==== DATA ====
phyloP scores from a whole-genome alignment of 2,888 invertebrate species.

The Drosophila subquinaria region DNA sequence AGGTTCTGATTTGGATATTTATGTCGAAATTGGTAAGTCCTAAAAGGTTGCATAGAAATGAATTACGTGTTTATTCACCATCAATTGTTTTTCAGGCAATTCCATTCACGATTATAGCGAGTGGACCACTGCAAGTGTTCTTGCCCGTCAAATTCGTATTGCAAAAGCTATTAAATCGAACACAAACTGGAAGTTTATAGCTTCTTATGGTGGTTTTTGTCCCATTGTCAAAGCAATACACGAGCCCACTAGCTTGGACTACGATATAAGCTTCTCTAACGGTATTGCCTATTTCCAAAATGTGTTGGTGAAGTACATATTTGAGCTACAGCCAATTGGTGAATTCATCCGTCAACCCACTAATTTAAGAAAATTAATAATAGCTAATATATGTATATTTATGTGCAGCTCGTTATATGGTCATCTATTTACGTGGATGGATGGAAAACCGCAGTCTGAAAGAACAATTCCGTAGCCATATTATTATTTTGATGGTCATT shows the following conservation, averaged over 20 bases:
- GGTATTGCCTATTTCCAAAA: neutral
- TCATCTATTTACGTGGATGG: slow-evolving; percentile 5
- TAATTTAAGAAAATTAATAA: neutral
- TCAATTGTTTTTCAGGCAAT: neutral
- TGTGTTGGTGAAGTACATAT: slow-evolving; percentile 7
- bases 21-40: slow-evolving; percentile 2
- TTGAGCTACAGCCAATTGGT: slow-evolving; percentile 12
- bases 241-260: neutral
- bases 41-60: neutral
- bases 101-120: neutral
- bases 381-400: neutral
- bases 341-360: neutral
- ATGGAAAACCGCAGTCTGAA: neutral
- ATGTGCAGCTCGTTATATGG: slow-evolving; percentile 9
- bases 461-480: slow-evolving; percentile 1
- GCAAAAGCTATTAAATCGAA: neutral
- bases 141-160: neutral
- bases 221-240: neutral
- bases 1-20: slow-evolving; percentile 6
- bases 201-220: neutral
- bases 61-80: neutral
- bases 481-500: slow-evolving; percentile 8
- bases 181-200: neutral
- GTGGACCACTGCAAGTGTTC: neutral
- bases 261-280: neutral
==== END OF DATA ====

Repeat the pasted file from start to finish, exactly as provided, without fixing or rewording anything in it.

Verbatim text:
phyloP scores from a whole-genome alignment of 2,888 invertebrate species.

The Drosophila subquinaria region DNA sequence AGGTTCTGATTTGGATATTTATGTCGAAATTGGTAAGTCCTAAAAGGTTGCATAGAAATGAATTACGTGTTTATTCACCATCAATTGTTTTTCAGGCAATTCCATTCACGATTATAGCGAGTGGACCACTGCAAGTGTTCTTGCCCGTCAAATTCGTATTGCAAAAGCTATTAAATCGAACACAAACTGGAAGTTTATAGCTTCTTATGGTGGTTTTTGTCCCATTGTCAAAGCAATACACGAGCCCACTAGCTTGGACTACGATATAAGCTTCTCTAACGGTATTGCCTATTTCCAAAATGTGTTGGTGAAGTACATATTTGAGCTACAGCCAATTGGTGAATTCATCCGTCAACCCACTAATTTAAGAAAATTAATAATAGCTAATATATGTATATTTATGTGCAGCTCGTTATATGGTCATCTATTTACGTGGATGGATGGAAAACCGCAGTCTGAAAGAACAATTCCGTAGCCATATTATTATTTTGATGGTCATT shows the following conservation, averaged over 20 bases:
- GGTATTGCCTATTTCCAAAA: neutral
- TCATCTATTTACGTGGATGG: slow-evolving; percentile 5
- TAATTTAAGAAAATTAATAA: neutral
- TCAATTGTTTTTCAGGCAAT: neutral
- TGTGTTGGTGAAGTACATAT: slow-evolving; percentile 7
- bases 21-40: slow-evolving; percentile 2
- TTGAGCTACAGCCAATTGGT: slow-evolving; percentile 12
- bases 241-260: neutral
- bases 41-60: neutral
- bases 101-120: neutral
- bases 381-400: neutral
- bases 341-360: neutral
- ATGGAAAACCGCAGTCTGAA: neutral
- ATGTGCAGCTCGTTATATGG: slow-evolving; percentile 9
- bases 461-480: slow-evolving; percentile 1
- GCAAAAGCTATTAAATCGAA: neutral
- bases 141-160: neutral
- bases 221-240: neutral
- bases 1-20: slow-evolving; percentile 6
- bases 201-220: neutral
- bases 61-80: neutral
- bases 481-500: slow-evolving; percentile 8
- bases 181-200: neutral
- GTGGACCACTGCAAGTGTTC: neutral
- bases 261-280: neutral